Agriculture

Drought causes Bundelkhand’s farmers to turn defaulters

In Uttar Pradesh’s portion of the Bundelkhand region, farmers’ lands are being auctioned due to their inability to pay loans

 
By Bhagirath Srivas
Last Updated: Friday 07 June 2019
Farmers in Bundelkhand inspect a field. Photo: Vikas Choudhary/CSE
Farmers in Bundelkhand inspect a field. Photo: Vikas Choudhary/CSE Farmers in Bundelkhand inspect a field. Photo: Vikas Choudhary/CSE

Unending drought has turned a number of farmers in the Bundelkhand region, spread over Uttar Pradesh (UP) and Madhya Pradesh, defaulters, so much so that their lands are to be auctioned next week.

Due to their inability to repay loans, the land holdings of 58 farmers in Banda district, UP, are to be auctioned between June 10 and June 22. These farmers owe nearly Rs 50 lakh to a cooperative bank. There are apprehensions that this will defame them publicly.

GL Dwivedi, bank manager, says, “The farmers were given a stipulated period to repay their loans, but they have been unable.”

There are also reports which talk about the auctioning of land holdings of 56 farmers in Hamirpur district, also in Bundelkhand. Similar news about land auctions is also coming from the Mahoba district.

 Shamshuddin

One such farmer in Shamshuddin. About four years ago, the resident of Basahari village in Banda took a loan of about Rs 70,000 to grow crops in his 0.46 hectare plot, but failed to repay it to the bank. As a result, the bank has decided to seize his land and auction it to recover the loan. He has to return Rs 1,01,120 to the bank along with interest.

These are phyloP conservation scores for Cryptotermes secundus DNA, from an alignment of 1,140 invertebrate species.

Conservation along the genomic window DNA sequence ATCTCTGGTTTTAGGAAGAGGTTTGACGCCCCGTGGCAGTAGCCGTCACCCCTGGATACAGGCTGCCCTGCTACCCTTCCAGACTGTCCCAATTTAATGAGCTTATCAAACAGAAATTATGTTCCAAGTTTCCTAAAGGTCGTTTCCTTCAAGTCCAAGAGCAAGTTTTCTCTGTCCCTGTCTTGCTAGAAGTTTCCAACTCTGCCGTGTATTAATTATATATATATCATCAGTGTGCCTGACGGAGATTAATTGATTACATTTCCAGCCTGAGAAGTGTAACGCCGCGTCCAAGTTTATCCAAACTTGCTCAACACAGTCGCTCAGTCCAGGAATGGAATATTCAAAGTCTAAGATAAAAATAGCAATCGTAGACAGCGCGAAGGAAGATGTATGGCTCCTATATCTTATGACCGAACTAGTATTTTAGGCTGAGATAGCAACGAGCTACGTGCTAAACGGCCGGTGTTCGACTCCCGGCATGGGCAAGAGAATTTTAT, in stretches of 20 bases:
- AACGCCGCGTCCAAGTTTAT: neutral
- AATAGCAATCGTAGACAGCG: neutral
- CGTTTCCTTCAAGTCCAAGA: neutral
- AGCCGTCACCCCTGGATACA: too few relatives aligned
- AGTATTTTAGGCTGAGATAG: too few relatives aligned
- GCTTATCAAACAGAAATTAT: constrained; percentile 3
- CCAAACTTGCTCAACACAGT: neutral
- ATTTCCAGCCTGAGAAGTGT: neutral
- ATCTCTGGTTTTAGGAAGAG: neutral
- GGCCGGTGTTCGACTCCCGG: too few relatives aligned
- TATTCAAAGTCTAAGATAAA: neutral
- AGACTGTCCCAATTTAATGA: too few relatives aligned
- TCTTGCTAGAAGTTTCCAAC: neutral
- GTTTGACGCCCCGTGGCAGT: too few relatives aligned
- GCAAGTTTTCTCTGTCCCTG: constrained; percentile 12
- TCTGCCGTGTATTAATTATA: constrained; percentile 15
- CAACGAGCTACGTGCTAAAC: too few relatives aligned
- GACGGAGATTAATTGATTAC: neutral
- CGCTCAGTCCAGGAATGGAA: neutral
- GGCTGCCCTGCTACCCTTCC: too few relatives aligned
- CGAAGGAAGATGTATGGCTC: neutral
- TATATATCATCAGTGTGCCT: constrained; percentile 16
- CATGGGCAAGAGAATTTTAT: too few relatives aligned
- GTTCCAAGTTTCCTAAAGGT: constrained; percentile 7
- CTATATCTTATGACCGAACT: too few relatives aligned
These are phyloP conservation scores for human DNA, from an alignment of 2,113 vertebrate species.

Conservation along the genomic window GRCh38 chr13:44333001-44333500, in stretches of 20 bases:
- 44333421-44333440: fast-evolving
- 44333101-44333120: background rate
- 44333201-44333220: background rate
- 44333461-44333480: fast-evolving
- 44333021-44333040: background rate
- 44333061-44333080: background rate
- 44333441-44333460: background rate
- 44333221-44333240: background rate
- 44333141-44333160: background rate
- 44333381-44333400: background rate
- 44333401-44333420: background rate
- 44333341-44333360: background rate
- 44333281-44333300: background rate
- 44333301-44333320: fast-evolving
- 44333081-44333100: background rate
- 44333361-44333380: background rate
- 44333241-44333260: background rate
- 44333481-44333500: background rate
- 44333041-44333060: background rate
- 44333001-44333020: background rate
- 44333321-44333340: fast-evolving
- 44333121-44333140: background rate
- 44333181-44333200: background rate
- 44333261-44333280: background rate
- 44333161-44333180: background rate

Shamshuddin could not repay his loan due to the unending drought in the region. He told Down To Earth (DTE) that he had not done any farming activity in his field in the last three years because of the drought. On the other hand, the loan amount has been increasing at a steady pace.

The father of three daughters and one son, Shamshuddin has been working as a daily-wage labourer at a stone-crushing mill. Now, with the bank planning to auction his plot, Shamshuddin says he will knock the door of a private money-lender and borrow money to repay the loan.

There are five more farmers in Shamshuddin’s village whose lands are to be auctioned.

Bharatiya Kisan Union (BKU) leader Harendra Singh Lakhowal told DTE that Uttar Pradesh was not the only region suffering from this problem. Throughout India, attempts are being made to auction farmers’ lands. In Punjab, the country’s once-proud bread-basket, such activities have increased substantially.

In order to save farmers’ lands, BKU is trying to prevent people from arriving at auctions. Such activities are only bound to get bigger in the coming days. 

Uttar Pradesh’s Bundelkhand districts have a long history of drought. Due to the unavailability of a secure irrigation system, sowing is undertaken only once a year. That too is completely dependent on the monsoon.

This year, farmers in the region are finding it difficult to earn profits in the absence of rain. Whatever is left from production is finished by stray cattle.

Those farmers who are able to fence their fields to keep the cattle out, have to stand guard throughout the night to protect their crops. Bundelkhand’s farmers are thus having a very difficult year. And now, the banks have come knocking at their doors.

(This story was originally written in Hindi. It was translated by Susmit Panzade) 

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